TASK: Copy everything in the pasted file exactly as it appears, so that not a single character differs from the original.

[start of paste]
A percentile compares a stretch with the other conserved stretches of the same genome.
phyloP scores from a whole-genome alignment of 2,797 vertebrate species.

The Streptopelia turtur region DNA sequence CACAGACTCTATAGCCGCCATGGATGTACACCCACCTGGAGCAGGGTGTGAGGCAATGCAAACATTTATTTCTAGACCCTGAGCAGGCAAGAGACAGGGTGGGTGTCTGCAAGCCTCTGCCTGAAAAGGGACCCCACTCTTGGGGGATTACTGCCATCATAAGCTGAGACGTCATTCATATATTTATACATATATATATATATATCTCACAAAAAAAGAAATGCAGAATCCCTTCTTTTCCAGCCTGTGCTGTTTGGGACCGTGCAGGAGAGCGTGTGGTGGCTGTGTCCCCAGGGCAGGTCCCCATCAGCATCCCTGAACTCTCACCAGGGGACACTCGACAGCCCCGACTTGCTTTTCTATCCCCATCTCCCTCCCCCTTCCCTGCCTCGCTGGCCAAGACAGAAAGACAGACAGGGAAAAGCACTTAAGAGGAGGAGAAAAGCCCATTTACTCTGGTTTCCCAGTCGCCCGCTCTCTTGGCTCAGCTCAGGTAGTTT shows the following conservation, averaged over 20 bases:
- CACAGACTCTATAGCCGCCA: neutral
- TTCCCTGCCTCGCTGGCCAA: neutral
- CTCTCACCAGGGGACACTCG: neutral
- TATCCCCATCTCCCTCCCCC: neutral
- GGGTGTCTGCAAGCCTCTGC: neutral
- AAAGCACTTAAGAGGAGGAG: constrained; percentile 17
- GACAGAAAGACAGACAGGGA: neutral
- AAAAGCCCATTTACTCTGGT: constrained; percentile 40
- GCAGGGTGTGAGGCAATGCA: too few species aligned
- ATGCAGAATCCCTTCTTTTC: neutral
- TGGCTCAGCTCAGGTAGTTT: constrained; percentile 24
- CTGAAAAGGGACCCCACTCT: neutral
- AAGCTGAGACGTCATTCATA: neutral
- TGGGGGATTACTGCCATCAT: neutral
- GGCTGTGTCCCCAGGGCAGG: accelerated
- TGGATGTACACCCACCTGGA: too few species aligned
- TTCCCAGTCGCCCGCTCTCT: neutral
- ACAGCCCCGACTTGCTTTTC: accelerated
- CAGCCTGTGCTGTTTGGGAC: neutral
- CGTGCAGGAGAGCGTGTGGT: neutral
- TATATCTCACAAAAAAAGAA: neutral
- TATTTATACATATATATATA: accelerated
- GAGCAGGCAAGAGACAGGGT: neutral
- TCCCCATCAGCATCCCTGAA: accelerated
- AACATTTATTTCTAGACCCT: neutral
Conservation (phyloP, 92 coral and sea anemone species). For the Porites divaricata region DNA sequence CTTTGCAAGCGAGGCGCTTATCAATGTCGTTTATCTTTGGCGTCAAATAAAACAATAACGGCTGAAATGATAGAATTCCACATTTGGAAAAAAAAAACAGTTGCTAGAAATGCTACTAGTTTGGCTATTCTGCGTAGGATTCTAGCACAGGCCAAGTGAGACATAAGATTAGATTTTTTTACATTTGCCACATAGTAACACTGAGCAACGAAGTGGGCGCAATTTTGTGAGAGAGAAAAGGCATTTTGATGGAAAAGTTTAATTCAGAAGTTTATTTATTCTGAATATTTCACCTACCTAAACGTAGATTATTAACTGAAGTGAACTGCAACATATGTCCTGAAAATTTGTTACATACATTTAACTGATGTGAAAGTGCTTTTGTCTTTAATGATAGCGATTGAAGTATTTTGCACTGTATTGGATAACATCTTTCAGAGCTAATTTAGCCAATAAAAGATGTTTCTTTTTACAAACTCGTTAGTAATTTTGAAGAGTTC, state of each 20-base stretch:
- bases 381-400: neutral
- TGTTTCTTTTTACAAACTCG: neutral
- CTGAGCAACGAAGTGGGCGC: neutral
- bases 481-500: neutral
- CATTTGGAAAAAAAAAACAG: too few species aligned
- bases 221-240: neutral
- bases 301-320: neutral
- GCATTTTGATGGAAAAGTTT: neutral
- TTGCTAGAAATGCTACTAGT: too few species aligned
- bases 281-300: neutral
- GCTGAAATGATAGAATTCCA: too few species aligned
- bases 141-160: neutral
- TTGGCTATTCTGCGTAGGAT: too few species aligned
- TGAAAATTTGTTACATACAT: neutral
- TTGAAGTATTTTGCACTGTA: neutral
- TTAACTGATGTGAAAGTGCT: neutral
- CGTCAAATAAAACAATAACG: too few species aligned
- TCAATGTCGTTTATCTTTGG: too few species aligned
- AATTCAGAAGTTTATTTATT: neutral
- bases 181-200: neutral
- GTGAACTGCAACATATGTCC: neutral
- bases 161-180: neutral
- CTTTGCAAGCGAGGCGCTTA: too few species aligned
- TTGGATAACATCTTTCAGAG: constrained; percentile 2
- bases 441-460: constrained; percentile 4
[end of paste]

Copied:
A percentile compares a stretch with the other conserved stretches of the same genome.
phyloP scores from a whole-genome alignment of 2,797 vertebrate species.

The Streptopelia turtur region DNA sequence CACAGACTCTATAGCCGCCATGGATGTACACCCACCTGGAGCAGGGTGTGAGGCAATGCAAACATTTATTTCTAGACCCTGAGCAGGCAAGAGACAGGGTGGGTGTCTGCAAGCCTCTGCCTGAAAAGGGACCCCACTCTTGGGGGATTACTGCCATCATAAGCTGAGACGTCATTCATATATTTATACATATATATATATATATCTCACAAAAAAAGAAATGCAGAATCCCTTCTTTTCCAGCCTGTGCTGTTTGGGACCGTGCAGGAGAGCGTGTGGTGGCTGTGTCCCCAGGGCAGGTCCCCATCAGCATCCCTGAACTCTCACCAGGGGACACTCGACAGCCCCGACTTGCTTTTCTATCCCCATCTCCCTCCCCCTTCCCTGCCTCGCTGGCCAAGACAGAAAGACAGACAGGGAAAAGCACTTAAGAGGAGGAGAAAAGCCCATTTACTCTGGTTTCCCAGTCGCCCGCTCTCTTGGCTCAGCTCAGGTAGTTT shows the following conservation, averaged over 20 bases:
- CACAGACTCTATAGCCGCCA: neutral
- TTCCCTGCCTCGCTGGCCAA: neutral
- CTCTCACCAGGGGACACTCG: neutral
- TATCCCCATCTCCCTCCCCC: neutral
- GGGTGTCTGCAAGCCTCTGC: neutral
- AAAGCACTTAAGAGGAGGAG: constrained; percentile 17
- GACAGAAAGACAGACAGGGA: neutral
- AAAAGCCCATTTACTCTGGT: constrained; percentile 40
- GCAGGGTGTGAGGCAATGCA: too few species aligned
- ATGCAGAATCCCTTCTTTTC: neutral
- TGGCTCAGCTCAGGTAGTTT: constrained; percentile 24
- CTGAAAAGGGACCCCACTCT: neutral
- AAGCTGAGACGTCATTCATA: neutral
- TGGGGGATTACTGCCATCAT: neutral
- GGCTGTGTCCCCAGGGCAGG: accelerated
- TGGATGTACACCCACCTGGA: too few species aligned
- TTCCCAGTCGCCCGCTCTCT: neutral
- ACAGCCCCGACTTGCTTTTC: accelerated
- CAGCCTGTGCTGTTTGGGAC: neutral
- CGTGCAGGAGAGCGTGTGGT: neutral
- TATATCTCACAAAAAAAGAA: neutral
- TATTTATACATATATATATA: accelerated
- GAGCAGGCAAGAGACAGGGT: neutral
- TCCCCATCAGCATCCCTGAA: accelerated
- AACATTTATTTCTAGACCCT: neutral
Conservation (phyloP, 92 coral and sea anemone species). For the Porites divaricata region DNA sequence CTTTGCAAGCGAGGCGCTTATCAATGTCGTTTATCTTTGGCGTCAAATAAAACAATAACGGCTGAAATGATAGAATTCCACATTTGGAAAAAAAAAACAGTTGCTAGAAATGCTACTAGTTTGGCTATTCTGCGTAGGATTCTAGCACAGGCCAAGTGAGACATAAGATTAGATTTTTTTACATTTGCCACATAGTAACACTGAGCAACGAAGTGGGCGCAATTTTGTGAGAGAGAAAAGGCATTTTGATGGAAAAGTTTAATTCAGAAGTTTATTTATTCTGAATATTTCACCTACCTAAACGTAGATTATTAACTGAAGTGAACTGCAACATATGTCCTGAAAATTTGTTACATACATTTAACTGATGTGAAAGTGCTTTTGTCTTTAATGATAGCGATTGAAGTATTTTGCACTGTATTGGATAACATCTTTCAGAGCTAATTTAGCCAATAAAAGATGTTTCTTTTTACAAACTCGTTAGTAATTTTGAAGAGTTC, state of each 20-base stretch:
- bases 381-400: neutral
- TGTTTCTTTTTACAAACTCG: neutral
- CTGAGCAACGAAGTGGGCGC: neutral
- bases 481-500: neutral
- CATTTGGAAAAAAAAAACAG: too few species aligned
- bases 221-240: neutral
- bases 301-320: neutral
- GCATTTTGATGGAAAAGTTT: neutral
- TTGCTAGAAATGCTACTAGT: too few species aligned
- bases 281-300: neutral
- GCTGAAATGATAGAATTCCA: too few species aligned
- bases 141-160: neutral
- TTGGCTATTCTGCGTAGGAT: too few species aligned
- TGAAAATTTGTTACATACAT: neutral
- TTGAAGTATTTTGCACTGTA: neutral
- TTAACTGATGTGAAAGTGCT: neutral
- CGTCAAATAAAACAATAACG: too few species aligned
- TCAATGTCGTTTATCTTTGG: too few species aligned
- AATTCAGAAGTTTATTTATT: neutral
- bases 181-200: neutral
- GTGAACTGCAACATATGTCC: neutral
- bases 161-180: neutral
- CTTTGCAAGCGAGGCGCTTA: too few species aligned
- TTGGATAACATCTTTCAGAG: constrained; percentile 2
- bases 441-460: constrained; percentile 4